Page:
By: Reema Sen in JDBC Tutorials on 2007-10-12
Using the DriverManager Class
DriverManager class works with the
interface to manage the set of drivers available to a JDBC client. When the
client requests a connection and provides a URL, the
is responsible for finding a driver that recognizes the URL and for using it to
connect to the corresponding data source. Connection URLs have the following
dbName portion of the URL identifies a specific database. A
database can be in one of many locations: in the current working directory, on
the classpath, in a JAR file, in a specific Java DB database home directory, or
in an absolute location on your file system.
If you are using a vendor-specific driver, such as Oracle, the documentation
will tell you what subprotocol to use, that is, what to put after
in the JDBC URL. For example, if the driver developer has registered the name
as the subprotocol, the first and second parts of the JDBC URL will be
. The driver documentation will also give you guidelines for the rest of the
JDBC URL. This last part of the JDBC URL supplies information for identifying
the data source.
getConnection method establishes a connection:
Connection conn = DriverManager.getConnection("jdbc:derby:COFFEES");
In place of "
myLogin " you insert the name you use to
log in to the DBMS; in place of "
myPassword " you insert
your password for the DBMS. So, if you log in to your DBMS with a login name of
Fernanda " and a password of "
" just these two lines of code will establish a connection:
String url = "jdbc:derby:Fred"; Connection con = DriverManager.getConnection(url, "Fernanda", "J8");
If one of the drivers you loaded recognizes the JDBC URL supplied to the
DriverManager.getConnection, that driver establishes a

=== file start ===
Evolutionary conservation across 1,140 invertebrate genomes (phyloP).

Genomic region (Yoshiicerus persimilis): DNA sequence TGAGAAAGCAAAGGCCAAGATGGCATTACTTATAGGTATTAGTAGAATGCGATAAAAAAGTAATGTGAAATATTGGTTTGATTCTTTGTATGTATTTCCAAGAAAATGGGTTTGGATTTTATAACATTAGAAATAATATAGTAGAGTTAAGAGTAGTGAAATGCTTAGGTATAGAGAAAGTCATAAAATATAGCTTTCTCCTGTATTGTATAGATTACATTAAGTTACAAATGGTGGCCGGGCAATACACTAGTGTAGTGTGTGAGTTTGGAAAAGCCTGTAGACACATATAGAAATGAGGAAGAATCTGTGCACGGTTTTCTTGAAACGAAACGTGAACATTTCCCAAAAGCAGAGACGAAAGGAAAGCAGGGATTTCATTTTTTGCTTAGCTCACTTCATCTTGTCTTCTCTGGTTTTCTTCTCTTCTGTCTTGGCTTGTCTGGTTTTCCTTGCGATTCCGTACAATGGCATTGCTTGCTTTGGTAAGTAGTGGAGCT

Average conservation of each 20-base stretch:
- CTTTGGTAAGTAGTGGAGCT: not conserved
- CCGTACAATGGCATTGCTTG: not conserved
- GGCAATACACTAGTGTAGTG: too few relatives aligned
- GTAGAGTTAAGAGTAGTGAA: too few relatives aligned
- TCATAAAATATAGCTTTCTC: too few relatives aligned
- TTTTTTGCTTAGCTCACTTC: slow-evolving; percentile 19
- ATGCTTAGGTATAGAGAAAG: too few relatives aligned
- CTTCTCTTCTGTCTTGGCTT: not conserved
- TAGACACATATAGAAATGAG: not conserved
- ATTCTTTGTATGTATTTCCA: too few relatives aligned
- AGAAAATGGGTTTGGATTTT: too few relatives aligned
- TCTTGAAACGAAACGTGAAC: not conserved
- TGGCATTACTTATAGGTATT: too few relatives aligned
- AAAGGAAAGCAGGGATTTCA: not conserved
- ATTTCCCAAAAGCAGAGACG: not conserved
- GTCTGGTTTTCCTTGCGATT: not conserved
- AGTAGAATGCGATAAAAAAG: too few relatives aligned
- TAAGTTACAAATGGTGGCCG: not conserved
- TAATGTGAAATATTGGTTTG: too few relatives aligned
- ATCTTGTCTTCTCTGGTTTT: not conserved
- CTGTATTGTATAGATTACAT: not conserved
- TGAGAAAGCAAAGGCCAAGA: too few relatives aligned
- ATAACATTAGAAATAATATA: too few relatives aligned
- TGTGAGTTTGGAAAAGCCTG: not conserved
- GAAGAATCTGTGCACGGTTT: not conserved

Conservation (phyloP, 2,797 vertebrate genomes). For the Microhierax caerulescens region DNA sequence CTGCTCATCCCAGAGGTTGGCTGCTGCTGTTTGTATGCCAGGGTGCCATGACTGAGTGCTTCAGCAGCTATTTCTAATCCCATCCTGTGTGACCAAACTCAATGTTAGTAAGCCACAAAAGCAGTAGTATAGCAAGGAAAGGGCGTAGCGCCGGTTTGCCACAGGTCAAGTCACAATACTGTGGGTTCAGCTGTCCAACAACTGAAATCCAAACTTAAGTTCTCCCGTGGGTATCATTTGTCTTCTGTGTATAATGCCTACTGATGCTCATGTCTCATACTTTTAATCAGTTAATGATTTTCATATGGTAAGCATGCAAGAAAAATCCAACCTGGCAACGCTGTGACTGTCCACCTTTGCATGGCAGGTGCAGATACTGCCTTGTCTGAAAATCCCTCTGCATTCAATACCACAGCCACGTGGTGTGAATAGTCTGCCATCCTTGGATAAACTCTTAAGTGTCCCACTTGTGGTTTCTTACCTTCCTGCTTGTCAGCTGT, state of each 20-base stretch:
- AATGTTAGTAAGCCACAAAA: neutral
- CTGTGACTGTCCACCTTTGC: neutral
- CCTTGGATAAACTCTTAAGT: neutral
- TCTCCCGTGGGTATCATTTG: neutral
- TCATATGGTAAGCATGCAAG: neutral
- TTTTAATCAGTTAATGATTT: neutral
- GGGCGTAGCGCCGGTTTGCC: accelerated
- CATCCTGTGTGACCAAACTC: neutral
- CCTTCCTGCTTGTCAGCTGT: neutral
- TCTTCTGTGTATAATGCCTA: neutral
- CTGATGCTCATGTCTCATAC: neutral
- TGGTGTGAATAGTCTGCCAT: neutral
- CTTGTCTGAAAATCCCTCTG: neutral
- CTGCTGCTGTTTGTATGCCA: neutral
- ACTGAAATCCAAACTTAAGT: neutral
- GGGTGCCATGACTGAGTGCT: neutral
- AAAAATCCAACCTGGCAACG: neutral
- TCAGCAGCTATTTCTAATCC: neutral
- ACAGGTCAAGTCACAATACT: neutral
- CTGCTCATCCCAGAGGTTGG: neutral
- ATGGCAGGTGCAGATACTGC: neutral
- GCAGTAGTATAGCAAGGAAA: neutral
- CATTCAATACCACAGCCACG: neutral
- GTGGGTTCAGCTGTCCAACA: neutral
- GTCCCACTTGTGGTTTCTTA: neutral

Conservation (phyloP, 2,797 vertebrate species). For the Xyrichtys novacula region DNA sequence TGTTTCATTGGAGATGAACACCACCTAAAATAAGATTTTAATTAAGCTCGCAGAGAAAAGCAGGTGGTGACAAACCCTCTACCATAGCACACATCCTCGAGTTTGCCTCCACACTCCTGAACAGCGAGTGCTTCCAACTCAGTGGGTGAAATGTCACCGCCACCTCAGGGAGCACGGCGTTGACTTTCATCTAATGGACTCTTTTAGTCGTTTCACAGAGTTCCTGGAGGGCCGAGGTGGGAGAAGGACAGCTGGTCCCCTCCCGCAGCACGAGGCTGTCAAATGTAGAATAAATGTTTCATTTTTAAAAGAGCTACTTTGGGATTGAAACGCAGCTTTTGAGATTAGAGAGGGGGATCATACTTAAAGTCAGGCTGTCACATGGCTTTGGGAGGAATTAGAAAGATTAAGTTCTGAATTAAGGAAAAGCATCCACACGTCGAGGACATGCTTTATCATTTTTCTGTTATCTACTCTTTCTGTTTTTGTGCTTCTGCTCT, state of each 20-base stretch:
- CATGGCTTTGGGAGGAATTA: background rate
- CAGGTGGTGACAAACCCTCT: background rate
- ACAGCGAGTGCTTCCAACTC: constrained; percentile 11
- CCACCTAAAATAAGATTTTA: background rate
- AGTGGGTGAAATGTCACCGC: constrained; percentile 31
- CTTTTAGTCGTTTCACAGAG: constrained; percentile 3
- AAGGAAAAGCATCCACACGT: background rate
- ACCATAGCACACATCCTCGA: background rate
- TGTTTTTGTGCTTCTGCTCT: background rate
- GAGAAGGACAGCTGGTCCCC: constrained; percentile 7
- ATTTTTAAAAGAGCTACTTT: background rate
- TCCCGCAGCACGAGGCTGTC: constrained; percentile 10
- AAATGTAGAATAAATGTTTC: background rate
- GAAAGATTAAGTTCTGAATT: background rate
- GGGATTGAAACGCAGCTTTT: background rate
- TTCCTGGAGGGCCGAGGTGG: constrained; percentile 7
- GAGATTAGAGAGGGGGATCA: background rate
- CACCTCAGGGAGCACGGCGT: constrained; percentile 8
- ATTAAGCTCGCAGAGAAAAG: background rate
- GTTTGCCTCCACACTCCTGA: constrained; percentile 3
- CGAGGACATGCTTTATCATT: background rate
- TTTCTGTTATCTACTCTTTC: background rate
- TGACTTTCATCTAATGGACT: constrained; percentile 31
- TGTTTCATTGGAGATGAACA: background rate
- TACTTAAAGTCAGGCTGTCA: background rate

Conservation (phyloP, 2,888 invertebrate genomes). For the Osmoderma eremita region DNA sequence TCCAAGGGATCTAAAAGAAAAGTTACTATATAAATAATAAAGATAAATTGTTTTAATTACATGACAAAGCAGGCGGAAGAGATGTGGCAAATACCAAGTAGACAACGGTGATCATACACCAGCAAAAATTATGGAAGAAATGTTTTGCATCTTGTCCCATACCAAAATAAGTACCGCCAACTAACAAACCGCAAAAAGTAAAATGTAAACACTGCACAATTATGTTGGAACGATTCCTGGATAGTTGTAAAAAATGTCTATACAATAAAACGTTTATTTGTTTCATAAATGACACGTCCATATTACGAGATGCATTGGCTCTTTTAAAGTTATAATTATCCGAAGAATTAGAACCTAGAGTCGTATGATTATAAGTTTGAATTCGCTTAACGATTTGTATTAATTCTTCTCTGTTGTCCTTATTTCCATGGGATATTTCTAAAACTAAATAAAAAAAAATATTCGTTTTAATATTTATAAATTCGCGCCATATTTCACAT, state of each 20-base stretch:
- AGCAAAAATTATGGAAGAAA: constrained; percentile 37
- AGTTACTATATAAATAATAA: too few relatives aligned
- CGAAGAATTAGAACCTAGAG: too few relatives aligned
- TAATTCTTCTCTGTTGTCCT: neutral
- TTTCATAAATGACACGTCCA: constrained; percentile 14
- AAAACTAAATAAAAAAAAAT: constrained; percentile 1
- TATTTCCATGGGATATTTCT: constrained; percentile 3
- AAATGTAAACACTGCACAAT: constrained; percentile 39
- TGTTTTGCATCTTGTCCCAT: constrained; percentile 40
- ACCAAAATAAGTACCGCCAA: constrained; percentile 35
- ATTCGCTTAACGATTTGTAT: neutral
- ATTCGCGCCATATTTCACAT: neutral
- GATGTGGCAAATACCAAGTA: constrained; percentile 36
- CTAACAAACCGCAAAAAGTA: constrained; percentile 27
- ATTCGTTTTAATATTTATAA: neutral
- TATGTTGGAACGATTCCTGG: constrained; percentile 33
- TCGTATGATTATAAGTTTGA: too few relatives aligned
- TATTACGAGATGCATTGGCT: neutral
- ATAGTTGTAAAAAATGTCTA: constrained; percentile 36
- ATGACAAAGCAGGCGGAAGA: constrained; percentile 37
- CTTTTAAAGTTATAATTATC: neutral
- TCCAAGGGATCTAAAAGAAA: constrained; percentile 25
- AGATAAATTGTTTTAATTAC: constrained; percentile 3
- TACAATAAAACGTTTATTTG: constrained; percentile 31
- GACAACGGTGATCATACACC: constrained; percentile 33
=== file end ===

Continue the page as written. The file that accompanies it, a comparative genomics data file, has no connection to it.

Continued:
connection to the DBMS specified in the JDBC URL. The
class, true to its name, manages all of the details of establishing the
connection for you behind the scenes. Unless you are writing a driver, you
probably won't use any of the methods in the interface
DriverManager method you really need to know is
The connection returned by the method
is an open connection you can use to create JDBC statements that pass your SQL
statements to the DBMS. In the previous example,
con is an open
connection, and you use it in the examples that follow.
Using a DataSource Object for a connectionUsing a
DataSourceobject increases application portability by making it possible for an application to use a logical name for a data source instead of having to supply information specific to a particular driver. The following example shows how to use a
DataSourceto establish a connection:
You can configure a
DataSource using a tool or manually. For
example, Here is an example of a
InitialContext ic = new InitialContext() DataSource ds = ic.lookup("java:comp/env/jdbc/myDB"); Connection con = ds.getConnection(); DataSource ds = (DataSource) org.apache.derby.jdbc.ClientDataSource() ds.setPort(1527); ds.setHost("localhost"); ds.setUser("APP") ds.setPassword("APP"); Connection con = ds.getConnection();
DataSource implementations must provide getter and setter
methods for each property they support. These properties typically are
initialized when the
DataSource object is deployed.
VendorDataSource vds = new VendorDataSource(); vds.setServerName("my_database_server"); String name = vds.getServerName();
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